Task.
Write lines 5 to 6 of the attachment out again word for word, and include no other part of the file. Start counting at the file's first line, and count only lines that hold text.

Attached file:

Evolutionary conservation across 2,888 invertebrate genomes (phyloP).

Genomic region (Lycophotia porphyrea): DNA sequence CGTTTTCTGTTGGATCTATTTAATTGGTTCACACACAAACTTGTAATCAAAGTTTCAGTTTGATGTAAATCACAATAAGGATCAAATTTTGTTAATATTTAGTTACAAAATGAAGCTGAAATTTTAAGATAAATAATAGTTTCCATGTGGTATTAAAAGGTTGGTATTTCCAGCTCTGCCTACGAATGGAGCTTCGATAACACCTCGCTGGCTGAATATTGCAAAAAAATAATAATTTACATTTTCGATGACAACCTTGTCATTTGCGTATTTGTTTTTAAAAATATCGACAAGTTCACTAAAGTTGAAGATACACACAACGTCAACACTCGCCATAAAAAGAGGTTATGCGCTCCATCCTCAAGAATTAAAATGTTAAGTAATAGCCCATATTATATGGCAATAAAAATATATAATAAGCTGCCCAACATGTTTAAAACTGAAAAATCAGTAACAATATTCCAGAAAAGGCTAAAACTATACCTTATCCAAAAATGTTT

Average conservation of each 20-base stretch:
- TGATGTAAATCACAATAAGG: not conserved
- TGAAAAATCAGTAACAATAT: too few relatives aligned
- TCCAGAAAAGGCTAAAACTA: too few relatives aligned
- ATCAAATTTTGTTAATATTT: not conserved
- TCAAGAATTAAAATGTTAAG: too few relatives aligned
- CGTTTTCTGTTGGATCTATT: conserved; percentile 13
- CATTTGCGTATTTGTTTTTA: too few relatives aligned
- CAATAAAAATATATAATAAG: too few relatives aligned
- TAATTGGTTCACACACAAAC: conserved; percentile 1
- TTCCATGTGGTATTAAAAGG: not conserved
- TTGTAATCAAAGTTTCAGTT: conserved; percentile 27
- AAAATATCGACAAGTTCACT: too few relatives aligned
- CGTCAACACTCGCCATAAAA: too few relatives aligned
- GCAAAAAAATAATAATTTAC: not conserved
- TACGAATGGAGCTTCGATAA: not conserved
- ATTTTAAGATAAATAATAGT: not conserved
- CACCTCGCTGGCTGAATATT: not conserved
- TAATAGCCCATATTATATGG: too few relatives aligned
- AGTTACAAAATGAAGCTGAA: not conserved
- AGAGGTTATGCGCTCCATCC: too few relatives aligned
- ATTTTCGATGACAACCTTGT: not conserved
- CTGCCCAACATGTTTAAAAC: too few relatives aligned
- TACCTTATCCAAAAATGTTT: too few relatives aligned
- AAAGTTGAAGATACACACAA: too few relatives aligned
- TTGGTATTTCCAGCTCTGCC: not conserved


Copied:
- TGAAAAATCAGTAACAATAT: too few relatives aligned
- TCCAGAAAAGGCTAAAACTA: too few relatives aligned